Throughout the years I have developed as a photographer. As I matured as a photographer my equipment has gotten better. My first DSLR (digital single-lens reflex) was a Nikon D60. This was and still is an outstanding camera; however, currently I have become more interested in videography which is why I purchased the Nikon D5100. Along with the camera I have an 18-55mm and 55-200mm lens. The D5100 has a 1080p video mode that allows you to take high quality videos. Another reason I upgraded to the D5100 is because of its ability to have an internal interval timer that takes photos on a set time frame. This ability is very useful in time lapses.
In addition to my camera, I have other pieces of equipment such as tripods and polarizers that enhance the overall quality of my images. Tripods create steady shots and polarizers eliminate glares and reflections caused by the sun and weather conditions. See my post about polarizers here: https://mcgeephoto.wordpress.com/2013/11/23/polarizers-why-you-should-have-one/
Lastly, over the years I have made my own photography rigs that also enhance the quality of the images and videos I produce. Recently, I made a DIY steady cam that allows you to get a sweeping and floating like shot while filming. See my post about my DIY steadicam here: https://mcgeephoto.wordpress.com/2013/11/25/diy-steadicam-tutorial/
Have you ever wondered how professional filmmakers get a perfect and smooth glide to their shots? Using a piece of equipment called a “steadicam”, filmmakers can achieve incredibly smooth clips that provide a visually appealing effect. For only $15 and a couple hours of your time, you too can create a steadicam for your home movies.
Check out this step by step video on how to make your own steadicam: http://www.youtube.com/watch?v=6NDsEFy5Iww
Steadicams use the dispersion of weights in order to counter the camera’s weight. This creates a smooth motion. Some professionally made steadicams run as high as $500.
Personally, I built this rig and it works very well. I had some of the materials already too, so it didn’t cost that much to make. After assembling the steadicam, I mounted my camera on to it and got a feel for how it wields. I recommend testing it out and fine tuning it to your liking before using it on your personal videos. Making your own steadicam is efficient and effective for any low-budget filmmaker and aspiring cinematographers.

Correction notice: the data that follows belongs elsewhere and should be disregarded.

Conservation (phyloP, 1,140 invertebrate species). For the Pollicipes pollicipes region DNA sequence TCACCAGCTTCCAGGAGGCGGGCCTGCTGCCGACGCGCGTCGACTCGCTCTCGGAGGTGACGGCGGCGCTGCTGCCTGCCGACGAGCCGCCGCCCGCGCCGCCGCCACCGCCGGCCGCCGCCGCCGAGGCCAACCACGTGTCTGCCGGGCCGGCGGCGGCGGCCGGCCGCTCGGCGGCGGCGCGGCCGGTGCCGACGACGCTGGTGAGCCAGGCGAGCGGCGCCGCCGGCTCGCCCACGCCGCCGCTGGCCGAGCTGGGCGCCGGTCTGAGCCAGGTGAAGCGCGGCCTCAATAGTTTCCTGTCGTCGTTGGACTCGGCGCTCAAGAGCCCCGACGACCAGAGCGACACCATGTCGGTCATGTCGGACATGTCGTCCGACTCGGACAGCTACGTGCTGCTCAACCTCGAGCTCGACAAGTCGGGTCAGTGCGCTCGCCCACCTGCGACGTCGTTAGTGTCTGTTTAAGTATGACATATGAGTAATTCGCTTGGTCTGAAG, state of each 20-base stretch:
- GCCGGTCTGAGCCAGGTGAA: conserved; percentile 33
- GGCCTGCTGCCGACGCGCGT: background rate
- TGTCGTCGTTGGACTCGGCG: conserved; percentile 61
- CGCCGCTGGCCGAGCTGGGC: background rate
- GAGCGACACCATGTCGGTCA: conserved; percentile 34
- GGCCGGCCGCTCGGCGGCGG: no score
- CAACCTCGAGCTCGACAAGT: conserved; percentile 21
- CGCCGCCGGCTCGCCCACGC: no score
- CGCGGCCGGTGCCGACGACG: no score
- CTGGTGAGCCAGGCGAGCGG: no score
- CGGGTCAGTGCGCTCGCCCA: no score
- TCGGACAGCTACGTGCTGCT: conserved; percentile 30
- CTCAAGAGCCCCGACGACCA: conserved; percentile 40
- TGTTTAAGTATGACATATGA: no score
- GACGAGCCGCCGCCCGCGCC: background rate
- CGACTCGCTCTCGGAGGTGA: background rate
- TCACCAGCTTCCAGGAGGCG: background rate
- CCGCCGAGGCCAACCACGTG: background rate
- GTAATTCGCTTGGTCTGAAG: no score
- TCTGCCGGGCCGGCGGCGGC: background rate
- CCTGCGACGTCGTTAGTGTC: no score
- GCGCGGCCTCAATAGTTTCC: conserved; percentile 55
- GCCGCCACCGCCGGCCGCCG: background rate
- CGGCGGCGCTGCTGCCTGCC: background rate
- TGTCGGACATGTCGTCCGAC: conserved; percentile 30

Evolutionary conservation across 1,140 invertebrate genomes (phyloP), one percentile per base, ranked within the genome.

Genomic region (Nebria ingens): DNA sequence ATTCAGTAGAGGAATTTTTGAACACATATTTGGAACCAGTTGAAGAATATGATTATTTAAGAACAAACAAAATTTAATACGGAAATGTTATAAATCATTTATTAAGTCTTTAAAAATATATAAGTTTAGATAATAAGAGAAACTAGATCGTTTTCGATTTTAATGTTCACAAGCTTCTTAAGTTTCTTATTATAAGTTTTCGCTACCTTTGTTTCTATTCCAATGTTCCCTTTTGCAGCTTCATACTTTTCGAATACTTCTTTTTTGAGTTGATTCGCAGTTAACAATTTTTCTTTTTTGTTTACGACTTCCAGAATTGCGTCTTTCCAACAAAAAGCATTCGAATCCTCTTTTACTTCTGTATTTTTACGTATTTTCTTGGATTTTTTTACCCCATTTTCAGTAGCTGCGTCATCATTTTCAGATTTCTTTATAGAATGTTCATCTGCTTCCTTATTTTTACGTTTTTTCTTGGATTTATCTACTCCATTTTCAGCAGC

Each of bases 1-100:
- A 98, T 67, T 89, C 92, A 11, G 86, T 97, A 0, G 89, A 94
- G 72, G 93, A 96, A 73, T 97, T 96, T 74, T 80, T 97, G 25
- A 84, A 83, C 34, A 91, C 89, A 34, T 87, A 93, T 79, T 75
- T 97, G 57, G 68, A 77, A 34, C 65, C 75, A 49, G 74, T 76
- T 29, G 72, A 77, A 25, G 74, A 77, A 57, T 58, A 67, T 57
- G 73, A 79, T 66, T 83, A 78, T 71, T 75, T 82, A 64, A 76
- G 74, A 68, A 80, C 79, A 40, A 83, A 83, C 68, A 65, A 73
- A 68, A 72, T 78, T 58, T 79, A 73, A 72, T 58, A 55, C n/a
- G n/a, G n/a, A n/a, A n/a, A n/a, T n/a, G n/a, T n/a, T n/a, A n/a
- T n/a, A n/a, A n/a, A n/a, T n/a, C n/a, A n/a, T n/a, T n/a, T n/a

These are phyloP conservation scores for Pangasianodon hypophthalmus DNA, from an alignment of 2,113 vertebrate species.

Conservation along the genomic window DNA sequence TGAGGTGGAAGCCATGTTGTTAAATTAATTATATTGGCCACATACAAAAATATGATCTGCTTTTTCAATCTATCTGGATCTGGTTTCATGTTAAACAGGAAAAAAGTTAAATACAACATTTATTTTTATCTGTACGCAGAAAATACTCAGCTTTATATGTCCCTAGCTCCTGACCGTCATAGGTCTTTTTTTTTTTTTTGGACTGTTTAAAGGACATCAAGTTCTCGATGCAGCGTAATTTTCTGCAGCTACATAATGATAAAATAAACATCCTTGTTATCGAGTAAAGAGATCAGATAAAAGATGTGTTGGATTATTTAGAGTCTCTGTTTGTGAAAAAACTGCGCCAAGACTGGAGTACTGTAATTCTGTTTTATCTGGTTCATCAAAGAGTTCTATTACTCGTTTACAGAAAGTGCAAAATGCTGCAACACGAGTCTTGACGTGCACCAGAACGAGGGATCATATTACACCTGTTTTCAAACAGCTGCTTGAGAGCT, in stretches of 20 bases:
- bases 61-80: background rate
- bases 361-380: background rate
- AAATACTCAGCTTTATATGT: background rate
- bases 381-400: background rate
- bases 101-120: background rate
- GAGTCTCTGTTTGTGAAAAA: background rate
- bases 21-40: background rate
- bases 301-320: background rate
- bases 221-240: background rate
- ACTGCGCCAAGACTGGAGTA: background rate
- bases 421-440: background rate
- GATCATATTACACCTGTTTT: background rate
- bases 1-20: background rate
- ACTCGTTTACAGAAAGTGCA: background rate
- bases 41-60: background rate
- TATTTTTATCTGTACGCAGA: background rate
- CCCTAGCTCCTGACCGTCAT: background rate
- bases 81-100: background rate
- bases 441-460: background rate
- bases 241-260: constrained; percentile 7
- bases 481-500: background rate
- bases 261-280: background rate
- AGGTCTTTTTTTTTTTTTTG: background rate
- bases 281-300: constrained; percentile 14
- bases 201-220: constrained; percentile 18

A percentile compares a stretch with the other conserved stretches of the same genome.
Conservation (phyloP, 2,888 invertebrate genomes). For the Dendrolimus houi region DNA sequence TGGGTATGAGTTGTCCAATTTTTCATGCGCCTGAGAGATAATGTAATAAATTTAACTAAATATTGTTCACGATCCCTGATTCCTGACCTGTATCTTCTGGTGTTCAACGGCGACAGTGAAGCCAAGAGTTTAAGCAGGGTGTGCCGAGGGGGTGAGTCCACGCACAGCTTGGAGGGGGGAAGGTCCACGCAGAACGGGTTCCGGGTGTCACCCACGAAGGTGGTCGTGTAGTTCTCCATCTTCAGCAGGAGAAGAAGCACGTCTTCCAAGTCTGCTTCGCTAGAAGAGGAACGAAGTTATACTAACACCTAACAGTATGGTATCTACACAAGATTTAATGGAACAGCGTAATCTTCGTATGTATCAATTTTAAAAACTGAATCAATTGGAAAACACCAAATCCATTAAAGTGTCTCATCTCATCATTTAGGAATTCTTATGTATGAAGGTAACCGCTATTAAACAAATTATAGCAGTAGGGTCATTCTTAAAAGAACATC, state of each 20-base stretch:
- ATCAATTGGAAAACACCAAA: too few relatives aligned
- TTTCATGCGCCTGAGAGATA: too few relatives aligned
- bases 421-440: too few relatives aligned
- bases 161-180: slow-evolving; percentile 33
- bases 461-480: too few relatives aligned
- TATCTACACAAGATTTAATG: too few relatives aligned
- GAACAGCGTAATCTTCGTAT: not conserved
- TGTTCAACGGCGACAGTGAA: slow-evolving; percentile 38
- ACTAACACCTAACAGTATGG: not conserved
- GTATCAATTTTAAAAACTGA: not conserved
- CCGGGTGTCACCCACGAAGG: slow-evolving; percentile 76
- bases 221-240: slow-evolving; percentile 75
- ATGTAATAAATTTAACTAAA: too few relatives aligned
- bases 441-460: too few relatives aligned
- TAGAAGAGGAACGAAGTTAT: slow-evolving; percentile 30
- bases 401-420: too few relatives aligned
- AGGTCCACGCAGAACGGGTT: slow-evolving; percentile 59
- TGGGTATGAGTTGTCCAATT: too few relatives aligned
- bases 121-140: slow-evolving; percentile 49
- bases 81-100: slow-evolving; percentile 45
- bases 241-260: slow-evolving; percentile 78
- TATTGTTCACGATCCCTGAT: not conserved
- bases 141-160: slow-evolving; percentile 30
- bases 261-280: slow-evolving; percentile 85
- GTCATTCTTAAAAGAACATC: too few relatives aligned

Before my adventure out west, I knew I would be taking a lot of photos outside. Additionally, I knew I would be taking pictures of lakes, rivers, and skies in a majority of my shots. Knowing this, I decided to obtain a polarizer that mounted on my lens. Polarizers are used to eliminate glares (especially on water), saturate colors, and enhance colors found in the skies (blues and whites).
In about 90% of my photos I took on my adventure, a polarizer was used. According to Bestbuy’s description, “This circular polarizer features high-quality optical glass that helps remove unwanted reflections from nonmetallic surfaces, such as glass and water, for clear, detailed photos”. You can get a polarizer from Bestbuy using this link for only $19.99: http://www.bestbuy.com/site/55mm-circular-polarizer/1048555.p?id=1218213534303&skuId=1048555&st=polarizer%20&cp=1&lp=1
Notice the vibrant colors and lack of glare
Some tips for buying polarizers:
Make sure the polarizer size corresponds to your camera lens’ size. Just because you have a 55mm lens doesn’t mean you should buy the 55mm polarizer. This is because the polarizer screws into the grooves just outside the glass of the lens. On the bottom of your lens there is a number value next to a circle with a cross through it. This is the size of the polarizer you will need to properly fit your lens. My 18-55mm lens has the number 52 next to the circle with the cross. This means I would have to buy a 52mm polarizer.
Make sure you do not screw on the polarizer too tight. Gently place the polarizer on your lens until it is a comfortable fit. If you screw it on too tight, get a rubber band, twist it around the polarizer for an extra grip, in order to loosen it.